The "surge" is key to US perceptions on Iraq and the war [GALLO/GETTY]

It has dragged on for five years, cost almost 4000 US lives and, a new book says, will ending up costing $3 trillion dollars - but
the war in Iraq is not the most important issue for US election candidates or voters.

Opinion polls consistently put the US economy, now teetering on the brink of recession, at the top of their list of priorities.

A recent CNN/Opinion Research Corporation poll on election issues had only 21 per cent identifying Iraq as the most important problem facing the US.

And some Democrats and Republicans agree on who is partly to blame - the US media.

"The surge is apparently working - violence is down and American deaths are down," says Brad Blakeman, a former deputy assistant to George W Bush.

"Once it has been taken off the headlines people tend to focus on those matters domestically that are important to them like the economy and the election."

'Hoodwinked'

The so-called surge, in which tens of thousands of additional US troops were sent to Baghdad last year, is at the heart of the change in US perceptions on Iraq.

Reported violence has increased in Iraq
in recent weeks [AFP]
The US military has said the violence in Iraq has dropped since the surge, but critics argue that it was actually a US move to pay Sunni fighters to attack al-Qaeda and Shia leader Muqtada al-Sadr's decision to call a ceasefire that really lay behind a reported drop in deaths.

Democrats also acknowledge the power of the surge, but say that it "hoodwinked" many in the US media into believing that the situation in Iraq is improving.

"Many voices in the media have become convinced that the so-called surge is working, says Cliff Schechter, a Democratic consultant who worked on Bill Clinton's 1996 campaign.

"But Baghdad is still not safe, most of Iraq is not safe and there are many issues and problems. But they [the media] only pay attention to the statistics and they have been hoodwinked."

Declining coverage

A recent poll suggests that those critical of the media coverage may be right about its impact.

"If there are signs of the surge working the media will report that - if there are suicide bombings every day the media will report that"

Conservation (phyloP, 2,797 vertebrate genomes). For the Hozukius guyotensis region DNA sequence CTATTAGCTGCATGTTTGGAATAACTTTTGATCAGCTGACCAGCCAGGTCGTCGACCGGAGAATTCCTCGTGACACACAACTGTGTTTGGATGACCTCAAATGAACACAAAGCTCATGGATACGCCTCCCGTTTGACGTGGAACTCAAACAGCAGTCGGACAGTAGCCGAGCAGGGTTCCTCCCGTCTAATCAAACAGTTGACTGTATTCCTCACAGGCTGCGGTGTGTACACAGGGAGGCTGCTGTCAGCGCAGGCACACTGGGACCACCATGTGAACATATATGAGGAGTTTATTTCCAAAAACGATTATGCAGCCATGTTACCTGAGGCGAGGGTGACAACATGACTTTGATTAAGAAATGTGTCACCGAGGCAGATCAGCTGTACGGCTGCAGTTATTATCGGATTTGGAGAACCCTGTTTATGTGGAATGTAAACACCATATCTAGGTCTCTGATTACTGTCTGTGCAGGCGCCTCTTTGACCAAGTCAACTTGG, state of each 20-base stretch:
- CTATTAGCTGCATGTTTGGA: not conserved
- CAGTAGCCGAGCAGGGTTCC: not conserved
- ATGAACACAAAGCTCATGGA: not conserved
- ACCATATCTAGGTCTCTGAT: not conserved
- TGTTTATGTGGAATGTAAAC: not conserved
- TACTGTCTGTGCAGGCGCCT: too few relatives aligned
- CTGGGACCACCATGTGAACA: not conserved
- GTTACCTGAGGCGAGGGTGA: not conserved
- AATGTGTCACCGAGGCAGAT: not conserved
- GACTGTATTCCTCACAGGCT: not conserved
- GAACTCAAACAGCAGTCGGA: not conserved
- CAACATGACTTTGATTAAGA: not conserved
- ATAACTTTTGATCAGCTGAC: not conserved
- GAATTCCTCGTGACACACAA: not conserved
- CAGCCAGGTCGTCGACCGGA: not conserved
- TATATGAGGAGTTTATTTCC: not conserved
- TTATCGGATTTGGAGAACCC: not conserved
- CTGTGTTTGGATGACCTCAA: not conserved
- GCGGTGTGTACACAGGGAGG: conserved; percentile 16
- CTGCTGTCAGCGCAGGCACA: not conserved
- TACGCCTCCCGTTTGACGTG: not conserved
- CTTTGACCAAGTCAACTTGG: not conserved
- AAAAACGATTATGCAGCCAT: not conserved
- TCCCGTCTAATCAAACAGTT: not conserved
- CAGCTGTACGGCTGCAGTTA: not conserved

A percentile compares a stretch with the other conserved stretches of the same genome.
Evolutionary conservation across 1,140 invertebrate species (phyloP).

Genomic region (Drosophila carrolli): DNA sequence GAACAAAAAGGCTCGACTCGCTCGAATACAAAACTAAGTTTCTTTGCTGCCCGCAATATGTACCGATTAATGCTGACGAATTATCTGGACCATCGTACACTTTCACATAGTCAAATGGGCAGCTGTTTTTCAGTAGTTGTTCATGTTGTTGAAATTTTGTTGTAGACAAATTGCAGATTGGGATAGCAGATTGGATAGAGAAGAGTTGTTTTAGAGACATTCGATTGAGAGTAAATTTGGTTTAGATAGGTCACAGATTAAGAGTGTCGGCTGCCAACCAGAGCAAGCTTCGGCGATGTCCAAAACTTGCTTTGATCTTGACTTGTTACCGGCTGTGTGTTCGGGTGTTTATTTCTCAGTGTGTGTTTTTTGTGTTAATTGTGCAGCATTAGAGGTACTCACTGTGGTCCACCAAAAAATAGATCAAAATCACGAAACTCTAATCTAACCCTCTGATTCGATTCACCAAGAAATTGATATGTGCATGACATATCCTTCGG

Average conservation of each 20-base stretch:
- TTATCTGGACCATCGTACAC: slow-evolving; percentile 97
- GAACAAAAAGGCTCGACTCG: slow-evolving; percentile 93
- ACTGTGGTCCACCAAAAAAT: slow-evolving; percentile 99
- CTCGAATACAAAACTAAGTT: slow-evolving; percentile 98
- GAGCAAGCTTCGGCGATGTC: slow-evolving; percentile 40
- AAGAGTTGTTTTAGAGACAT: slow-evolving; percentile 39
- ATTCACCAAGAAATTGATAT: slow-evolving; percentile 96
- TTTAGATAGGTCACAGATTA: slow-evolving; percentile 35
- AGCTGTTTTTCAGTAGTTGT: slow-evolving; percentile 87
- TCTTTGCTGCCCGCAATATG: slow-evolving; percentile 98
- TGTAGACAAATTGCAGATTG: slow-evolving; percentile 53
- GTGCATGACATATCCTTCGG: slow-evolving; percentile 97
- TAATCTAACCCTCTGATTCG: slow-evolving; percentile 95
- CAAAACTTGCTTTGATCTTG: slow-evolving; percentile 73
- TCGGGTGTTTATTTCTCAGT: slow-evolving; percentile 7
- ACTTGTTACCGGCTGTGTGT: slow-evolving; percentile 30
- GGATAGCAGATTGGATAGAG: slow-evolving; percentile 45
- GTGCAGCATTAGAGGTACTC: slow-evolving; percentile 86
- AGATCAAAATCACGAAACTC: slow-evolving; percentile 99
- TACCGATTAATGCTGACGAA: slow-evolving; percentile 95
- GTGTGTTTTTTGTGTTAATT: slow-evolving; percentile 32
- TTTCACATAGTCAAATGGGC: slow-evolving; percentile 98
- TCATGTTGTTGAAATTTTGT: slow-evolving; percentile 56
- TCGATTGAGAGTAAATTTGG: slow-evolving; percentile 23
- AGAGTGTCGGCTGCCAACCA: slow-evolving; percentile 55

Ken Rudd, National Public Radio

According to a survey conducted by the Project for Excellence in Journalism, the number of news stories devoted to Iraq had dropped sharply since last year, from an average of 15 per cent of available coverage in July 2007 to just three per cent in February.

The Pew Center for Research and the Press says that public interest in Iraq also dropped during the same period.

According to their survey, Iraq was the most closely followed news story in the US in all but five weeks during the first half of 2007 - however, people paid it less attention between July 2007 and February 2008.

However Ken Rudd, political editor at National Public Radio, disagrees that the media is to blame for Iraq dropping down the election agenda.

"I don't think the sense among the media is that the war has gotten better or more palatable, I just think it is a question of what has overtaken the attention of the American public. The war has not disappeared at all as a key issue.

"If there are signs of the surge working the media will report that. If there are suicide bombings every day the media will report that. If polls suggest...that a majority of people are opposed to the war the media will report that too."

Presidential positions

The success or failure of the surge is likely to be at the heart of what has become a three-way election battle for the presidency.

John McCain, the Republican candidate, has put Iraq and national security issues at the centre of his campaign.

A firm backer of the "surge", McCain has called for more troops to be sent to Iraq if necessary, saying that the US could stay in Iraq for 100 years.

John McCain is committed to keeping US
troops in Iraq [AFP]
"The Republican party will stress that surrender is not an option and that victory is our only option," says Blakeman.

"We've got to stabilise Iraq and ask them to be able to govern themselves and protect themselves."

But a Republican campaign based on the success of the surge could prove a dangerous gamble if it stops being perceived to be working and violence in Iraq once again begins to rise, as it has in recent weeks.

"As John McCain talks more about Iraq and tries to convince people its terrific, the media are going to have to pay more attention to what's going on there," says Schechter.

Both Democratic candidates - Hillary Clinton and Barack Obama - support a withdrawal of US troops from Iraq, although they have clashed over the timetable.

Clinton says she will begin troop withdrawals 60 days after she is elected but gives no timetable for a pullout.

Barack Obama, however, says all US combat troops will be out of Iraq within 16 months.

Clinton's decision to support the war in 2002 has cost her in terms of credibility and allowed Obama to seem far-sighted and principled in opposing it from the start.

Sick and tired

Anti-war campaigners are quick to blame the media for the public's declining interest in Iraq, but also say the US government has not helped.

"This administration has done a remarkable job in confusing the issue as much as possible," says Andy Shallal, an Iraqi-American activist based in Washington DC.

"We have gone from build-up to surge to pause to re-tool to re-deploy and people just get tired of hearing the same story over and over again."

Shallal, like others Al Jazeera spoke to, points out that after five years many people in the US are just fatigued, not only by the coverage but the war itself.

Like many people around the world, they are just tired of the conflict.

Source: Al Jazeera